|Titles/honours||Festival of Guru Purnima, is dedicated to him, and also known as Vyasa Purnima as it is the day, which is believed to be his birthday.|
Vyasa (Sanskrit: व्यास, vyāsa, literally “Compiler”) is a central and revered figure in most Hindu traditions. He is also sometimes called Veda Vyāsa (वेदव्यास, veda-vyāsa, "the one who classified the Vedas") or Krishna Dvaipāyana (referring to his complexion and birthplace). He is the author of the Mahabharata, as well as a character in it. He is considered to be the scribe of both the Vedas and Puranas. According to Hindu beliefs, Vyasa is an avatar of the god Vishnu. Vyasa is also considered to be one of the seven Chiranjivins (long lived, or immortals), who are still in existence according to Hindu belief.
Vyasa lived around the 3rd millennium BCE. The festival of Guru Purnima is dedicated to him. It is also known as Vyasa Purnima, for it is the day believed to be both his birthday and the day he divided the Vedas.
- In the Mahabharata 1
- Veda Vyasa 2
Author of the Mahabharata 3
- Vyasa's Jaya 3.1
- Ugrasrava Sauti's Mahābhārata 3.2
- Reference to writing 3.3
- Other texts attributed 4
- In Buddhism 5
- In Sikhism 6
- In the Arthashastra 7
- See also 8
- Notes 9
- References 10
- External links 11
In the Mahabharata
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Vyasa appears for the first time as the compiler of, and an important character in, the Mahabharata. It is said that he was the expansion of the god Vishnu who came in Dwaparayuga to make all the Vedic knowledge available in written form which was available in spoken form at that time. He was the son of Satyavati, daughter of the fisherman Dusharaj, and the wandering sage Parashara (who is credited with being the author of the first Purana: Vishnu Purana). He was born on an island in the river Yamuna. There are two different views regarding his birthplace. One of the views suggests that he was born in the Tanahun district in western Nepal, other view suggests that he was born on Island in Yamuna river near Kalpi, Uttar Pradesh, India. Vyasa was dark-complexioned and hence may be called by the name Krishna (black), and also the name Dwaipayana, meaning 'island-born'.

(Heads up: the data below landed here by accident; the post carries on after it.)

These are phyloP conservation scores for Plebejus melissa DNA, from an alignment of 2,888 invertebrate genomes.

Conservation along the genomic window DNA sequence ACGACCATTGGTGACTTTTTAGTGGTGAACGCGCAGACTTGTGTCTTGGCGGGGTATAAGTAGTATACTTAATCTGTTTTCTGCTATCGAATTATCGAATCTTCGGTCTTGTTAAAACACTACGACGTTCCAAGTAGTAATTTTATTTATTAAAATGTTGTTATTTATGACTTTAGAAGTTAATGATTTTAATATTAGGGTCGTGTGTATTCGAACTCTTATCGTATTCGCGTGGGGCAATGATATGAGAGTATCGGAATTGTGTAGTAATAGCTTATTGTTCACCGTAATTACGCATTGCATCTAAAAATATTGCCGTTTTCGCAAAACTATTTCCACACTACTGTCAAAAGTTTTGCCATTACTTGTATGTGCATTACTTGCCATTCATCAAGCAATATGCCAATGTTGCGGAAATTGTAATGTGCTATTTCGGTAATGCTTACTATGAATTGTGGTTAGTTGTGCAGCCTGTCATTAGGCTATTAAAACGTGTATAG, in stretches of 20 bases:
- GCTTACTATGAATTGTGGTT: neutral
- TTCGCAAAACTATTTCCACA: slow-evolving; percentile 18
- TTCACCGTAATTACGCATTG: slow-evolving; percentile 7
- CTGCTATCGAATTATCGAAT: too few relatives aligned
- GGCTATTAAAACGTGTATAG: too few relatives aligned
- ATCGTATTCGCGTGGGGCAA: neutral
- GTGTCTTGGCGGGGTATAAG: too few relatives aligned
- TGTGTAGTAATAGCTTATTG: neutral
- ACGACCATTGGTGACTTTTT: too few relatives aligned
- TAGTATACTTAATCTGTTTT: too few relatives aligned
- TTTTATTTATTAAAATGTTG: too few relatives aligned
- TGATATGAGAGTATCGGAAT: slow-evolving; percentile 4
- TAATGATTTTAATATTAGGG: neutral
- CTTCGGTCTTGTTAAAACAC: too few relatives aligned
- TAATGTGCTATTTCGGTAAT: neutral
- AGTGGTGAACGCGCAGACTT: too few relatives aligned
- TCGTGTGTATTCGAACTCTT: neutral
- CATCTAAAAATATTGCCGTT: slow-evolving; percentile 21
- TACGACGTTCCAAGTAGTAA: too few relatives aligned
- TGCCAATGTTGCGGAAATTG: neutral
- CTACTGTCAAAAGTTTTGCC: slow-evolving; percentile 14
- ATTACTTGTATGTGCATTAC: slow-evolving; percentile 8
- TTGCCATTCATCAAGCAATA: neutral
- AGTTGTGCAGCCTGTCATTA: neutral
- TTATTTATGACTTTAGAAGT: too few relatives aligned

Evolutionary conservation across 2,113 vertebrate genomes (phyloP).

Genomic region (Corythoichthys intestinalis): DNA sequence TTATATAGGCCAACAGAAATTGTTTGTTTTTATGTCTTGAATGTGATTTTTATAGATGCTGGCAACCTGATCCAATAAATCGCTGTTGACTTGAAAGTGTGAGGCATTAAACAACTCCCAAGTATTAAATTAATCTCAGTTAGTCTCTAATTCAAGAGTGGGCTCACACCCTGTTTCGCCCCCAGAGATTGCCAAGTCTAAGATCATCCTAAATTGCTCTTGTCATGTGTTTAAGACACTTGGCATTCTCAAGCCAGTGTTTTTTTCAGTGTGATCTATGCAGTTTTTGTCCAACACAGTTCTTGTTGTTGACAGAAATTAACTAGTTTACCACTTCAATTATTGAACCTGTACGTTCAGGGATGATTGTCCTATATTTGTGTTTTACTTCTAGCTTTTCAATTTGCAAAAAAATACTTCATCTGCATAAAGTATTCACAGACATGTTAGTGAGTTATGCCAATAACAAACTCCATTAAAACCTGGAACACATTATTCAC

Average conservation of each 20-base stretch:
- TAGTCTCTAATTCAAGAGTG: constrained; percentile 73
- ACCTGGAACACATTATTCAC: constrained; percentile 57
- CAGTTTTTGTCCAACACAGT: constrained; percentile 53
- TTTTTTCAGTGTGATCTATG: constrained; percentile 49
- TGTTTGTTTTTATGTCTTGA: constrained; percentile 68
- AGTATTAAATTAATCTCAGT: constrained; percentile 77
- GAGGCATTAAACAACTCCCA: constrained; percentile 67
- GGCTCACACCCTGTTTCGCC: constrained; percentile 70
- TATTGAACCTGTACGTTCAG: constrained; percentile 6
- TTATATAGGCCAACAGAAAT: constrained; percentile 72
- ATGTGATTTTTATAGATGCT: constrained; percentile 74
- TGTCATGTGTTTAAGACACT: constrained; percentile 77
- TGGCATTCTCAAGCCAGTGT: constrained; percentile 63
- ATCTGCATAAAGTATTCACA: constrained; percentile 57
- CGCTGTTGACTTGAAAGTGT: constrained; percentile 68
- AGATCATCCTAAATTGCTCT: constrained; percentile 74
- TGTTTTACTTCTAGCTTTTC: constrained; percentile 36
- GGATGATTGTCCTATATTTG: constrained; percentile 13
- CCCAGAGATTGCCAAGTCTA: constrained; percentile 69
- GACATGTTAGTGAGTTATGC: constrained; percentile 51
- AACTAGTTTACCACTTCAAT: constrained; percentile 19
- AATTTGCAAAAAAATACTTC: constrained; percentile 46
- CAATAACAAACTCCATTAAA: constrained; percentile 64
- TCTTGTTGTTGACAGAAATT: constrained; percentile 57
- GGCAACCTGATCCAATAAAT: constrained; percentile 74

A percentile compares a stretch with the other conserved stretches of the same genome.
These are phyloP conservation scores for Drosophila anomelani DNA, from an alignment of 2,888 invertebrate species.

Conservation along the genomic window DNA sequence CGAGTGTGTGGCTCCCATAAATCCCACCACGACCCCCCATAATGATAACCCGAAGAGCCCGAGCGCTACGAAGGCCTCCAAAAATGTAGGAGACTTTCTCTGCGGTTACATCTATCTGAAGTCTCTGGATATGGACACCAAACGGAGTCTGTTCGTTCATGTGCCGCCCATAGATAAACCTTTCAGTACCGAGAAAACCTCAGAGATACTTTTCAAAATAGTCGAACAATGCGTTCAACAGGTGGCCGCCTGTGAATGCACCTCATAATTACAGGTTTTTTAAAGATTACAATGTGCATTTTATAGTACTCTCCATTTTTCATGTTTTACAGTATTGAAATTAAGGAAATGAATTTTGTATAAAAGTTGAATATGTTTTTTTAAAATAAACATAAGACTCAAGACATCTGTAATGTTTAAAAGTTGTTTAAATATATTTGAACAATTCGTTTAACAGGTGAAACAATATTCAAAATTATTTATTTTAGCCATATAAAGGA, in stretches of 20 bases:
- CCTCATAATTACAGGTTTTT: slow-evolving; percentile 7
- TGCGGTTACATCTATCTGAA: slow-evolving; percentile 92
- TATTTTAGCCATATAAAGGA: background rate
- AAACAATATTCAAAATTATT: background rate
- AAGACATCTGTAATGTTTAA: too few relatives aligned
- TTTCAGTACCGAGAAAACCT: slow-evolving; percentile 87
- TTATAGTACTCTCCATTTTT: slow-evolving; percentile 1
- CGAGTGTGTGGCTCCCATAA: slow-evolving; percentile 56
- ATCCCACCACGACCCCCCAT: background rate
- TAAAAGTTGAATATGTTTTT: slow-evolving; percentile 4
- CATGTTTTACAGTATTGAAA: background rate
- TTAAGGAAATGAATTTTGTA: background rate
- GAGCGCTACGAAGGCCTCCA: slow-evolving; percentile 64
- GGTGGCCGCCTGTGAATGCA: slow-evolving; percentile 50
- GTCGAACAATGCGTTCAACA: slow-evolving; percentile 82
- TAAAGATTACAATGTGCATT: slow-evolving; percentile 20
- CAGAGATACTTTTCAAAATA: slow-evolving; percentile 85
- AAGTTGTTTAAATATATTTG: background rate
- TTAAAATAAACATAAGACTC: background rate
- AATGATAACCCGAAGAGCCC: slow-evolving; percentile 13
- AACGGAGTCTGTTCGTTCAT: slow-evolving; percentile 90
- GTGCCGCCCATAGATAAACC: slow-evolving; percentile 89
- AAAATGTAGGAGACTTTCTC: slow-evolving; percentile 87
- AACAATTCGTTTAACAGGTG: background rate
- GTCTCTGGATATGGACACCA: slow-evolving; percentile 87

Vyasa was grandfather to the Kauravas and Pandavas. Their fathers, Dhritarashtra and Pandu, the sons of Vichitravirya by the royal family, were fathered by him. He had a third son, Vidura, by a serving maid Parishrami.
Hindus traditionally hold that Vyasa categorised the primordial single Veda into three canonical collections, and that the fourth one, known as Atharvaveda, was recognized as Veda only very much later. Hence he was called Veda Vyasa, or "Splitter of the Vedas," the splitting being a feat that allowed people to understand the divine knowledge of the Veda. The word vyasa means split, differentiate, or describe.
The Vishnu Purana has a theory about Vyasa. The Hindu view of the universe is that of a cyclic phenomenon that comes into existence and dissolves repeatedly. Each cycle is presided over by a number of Manus, one for each Manvantara, that has four ages, Yugas of declining virtues. The Dvapara Yuga is the third Yuga. The Vishnu Purana (Book 3, Ch 3) says:
In every third world age (Dvapara), Vishnu, in the person of Vyasa, in order to promote the good of mankind, divides the Veda, which is properly but one, into many portions. Observing the limited perseverance, energy, and application of mortals, he makes the Veda fourfold, to adapt it to their capacities; and the bodily form which he assumes, in order to effect that classification, is known by the name of Veda-vyasa. Of the different Vyasas in the present Manvantara and the branches which they have taught, you shall have an account. Twenty-eight times have the Vedas been arranged by the great Rishis in the Vaivasvata Manvantara... and consequently eight and twenty Vyasas have passed away; by whom, in the respective periods, the Veda has been divided into four. The first... distribution was made by Svayambhu (Brahma) himself; in the second, the arranger of the Veda (Vyasa) was Prajapati... (and so on up to twenty-eight).
Author of the Mahabharata
Vyasa is traditionally known as author of this epic and likewise features as an important character in it. Vyasa told her that child would suffer from anaemia, and he would not be fit enough to rule the kingdom. Later this child was known as Pāndu. Then Vyasa told Satyavati to send one of them again so that a healthy child can be born. This time Ambika and Ambālika sent a maid in the place of themselves. The maid was quite calm and composed, and she got a healthy child later named as Vidura. While these are his sons, another son Śuka, born of his wife Pinjalā (Vatikā), daughter of the sage Jābāli, is considered his true spiritual heir. He makes occasional appearances in the story as a spiritual guide to the young princes.